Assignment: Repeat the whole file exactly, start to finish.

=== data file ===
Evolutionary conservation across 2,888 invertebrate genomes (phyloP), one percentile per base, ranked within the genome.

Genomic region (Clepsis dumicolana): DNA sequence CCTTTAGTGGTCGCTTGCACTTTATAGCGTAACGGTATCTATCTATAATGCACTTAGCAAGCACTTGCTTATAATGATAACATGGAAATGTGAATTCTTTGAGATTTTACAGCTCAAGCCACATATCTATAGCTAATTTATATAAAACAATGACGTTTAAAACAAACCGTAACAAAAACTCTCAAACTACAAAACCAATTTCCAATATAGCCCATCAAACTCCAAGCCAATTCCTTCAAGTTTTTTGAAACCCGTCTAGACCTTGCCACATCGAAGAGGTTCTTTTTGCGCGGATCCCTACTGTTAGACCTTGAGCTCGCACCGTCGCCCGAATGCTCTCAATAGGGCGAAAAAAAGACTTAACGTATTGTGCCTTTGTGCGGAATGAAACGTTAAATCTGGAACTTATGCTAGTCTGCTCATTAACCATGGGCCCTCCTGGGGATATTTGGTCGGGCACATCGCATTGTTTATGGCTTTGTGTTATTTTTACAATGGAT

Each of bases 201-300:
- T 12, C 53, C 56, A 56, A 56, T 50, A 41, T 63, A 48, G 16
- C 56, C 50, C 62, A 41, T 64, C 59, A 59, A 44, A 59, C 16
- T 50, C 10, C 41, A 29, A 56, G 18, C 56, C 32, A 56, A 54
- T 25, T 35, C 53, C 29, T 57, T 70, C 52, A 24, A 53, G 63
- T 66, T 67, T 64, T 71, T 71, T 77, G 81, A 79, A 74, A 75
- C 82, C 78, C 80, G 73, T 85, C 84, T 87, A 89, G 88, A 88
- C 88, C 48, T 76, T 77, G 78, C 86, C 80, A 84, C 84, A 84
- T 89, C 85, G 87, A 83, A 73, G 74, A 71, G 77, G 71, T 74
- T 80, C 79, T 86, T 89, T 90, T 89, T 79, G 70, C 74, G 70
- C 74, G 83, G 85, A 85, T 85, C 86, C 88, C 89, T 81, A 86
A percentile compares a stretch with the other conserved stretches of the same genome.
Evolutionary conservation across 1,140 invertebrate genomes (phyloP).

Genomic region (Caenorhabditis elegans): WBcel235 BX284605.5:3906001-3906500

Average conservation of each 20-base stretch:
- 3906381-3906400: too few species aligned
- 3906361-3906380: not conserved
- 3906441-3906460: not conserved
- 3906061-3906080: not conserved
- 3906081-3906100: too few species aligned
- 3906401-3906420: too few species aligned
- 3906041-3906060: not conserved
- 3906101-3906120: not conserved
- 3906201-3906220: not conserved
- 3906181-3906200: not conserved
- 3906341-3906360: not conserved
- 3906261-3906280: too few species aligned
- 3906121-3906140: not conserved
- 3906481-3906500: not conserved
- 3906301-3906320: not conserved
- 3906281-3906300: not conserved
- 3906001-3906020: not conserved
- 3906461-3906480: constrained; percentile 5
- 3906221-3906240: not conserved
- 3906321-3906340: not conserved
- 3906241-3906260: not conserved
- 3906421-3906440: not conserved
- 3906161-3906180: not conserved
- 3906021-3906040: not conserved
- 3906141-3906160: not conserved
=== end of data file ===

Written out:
Evolutionary conservation across 2,888 invertebrate genomes (phyloP), one percentile per base, ranked within the genome.

Genomic region (Clepsis dumicolana): DNA sequence CCTTTAGTGGTCGCTTGCACTTTATAGCGTAACGGTATCTATCTATAATGCACTTAGCAAGCACTTGCTTATAATGATAACATGGAAATGTGAATTCTTTGAGATTTTACAGCTCAAGCCACATATCTATAGCTAATTTATATAAAACAATGACGTTTAAAACAAACCGTAACAAAAACTCTCAAACTACAAAACCAATTTCCAATATAGCCCATCAAACTCCAAGCCAATTCCTTCAAGTTTTTTGAAACCCGTCTAGACCTTGCCACATCGAAGAGGTTCTTTTTGCGCGGATCCCTACTGTTAGACCTTGAGCTCGCACCGTCGCCCGAATGCTCTCAATAGGGCGAAAAAAAGACTTAACGTATTGTGCCTTTGTGCGGAATGAAACGTTAAATCTGGAACTTATGCTAGTCTGCTCATTAACCATGGGCCCTCCTGGGGATATTTGGTCGGGCACATCGCATTGTTTATGGCTTTGTGTTATTTTTACAATGGAT

Each of bases 201-300:
- T 12, C 53, C 56, A 56, A 56, T 50, A 41, T 63, A 48, G 16
- C 56, C 50, C 62, A 41, T 64, C 59, A 59, A 44, A 59, C 16
- T 50, C 10, C 41, A 29, A 56, G 18, C 56, C 32, A 56, A 54
- T 25, T 35, C 53, C 29, T 57, T 70, C 52, A 24, A 53, G 63
- T 66, T 67, T 64, T 71, T 71, T 77, G 81, A 79, A 74, A 75
- C 82, C 78, C 80, G 73, T 85, C 84, T 87, A 89, G 88, A 88
- C 88, C 48, T 76, T 77, G 78, C 86, C 80, A 84, C 84, A 84
- T 89, C 85, G 87, A 83, A 73, G 74, A 71, G 77, G 71, T 74
- T 80, C 79, T 86, T 89, T 90, T 89, T 79, G 70, C 74, G 70
- C 74, G 83, G 85, A 85, T 85, C 86, C 88, C 89, T 81, A 86
A percentile compares a stretch with the other conserved stretches of the same genome.
Evolutionary conservation across 1,140 invertebrate genomes (phyloP).

Genomic region (Caenorhabditis elegans): WBcel235 BX284605.5:3906001-3906500

Average conservation of each 20-base stretch:
- 3906381-3906400: too few species aligned
- 3906361-3906380: not conserved
- 3906441-3906460: not conserved
- 3906061-3906080: not conserved
- 3906081-3906100: too few species aligned
- 3906401-3906420: too few species aligned
- 3906041-3906060: not conserved
- 3906101-3906120: not conserved
- 3906201-3906220: not conserved
- 3906181-3906200: not conserved
- 3906341-3906360: not conserved
- 3906261-3906280: too few species aligned
- 3906121-3906140: not conserved
- 3906481-3906500: not conserved
- 3906301-3906320: not conserved
- 3906281-3906300: not conserved
- 3906001-3906020: not conserved
- 3906461-3906480: constrained; percentile 5
- 3906221-3906240: not conserved
- 3906321-3906340: not conserved
- 3906241-3906260: not conserved
- 3906421-3906440: not conserved
- 3906161-3906180: not conserved
- 3906021-3906040: not conserved
- 3906141-3906160: not conserved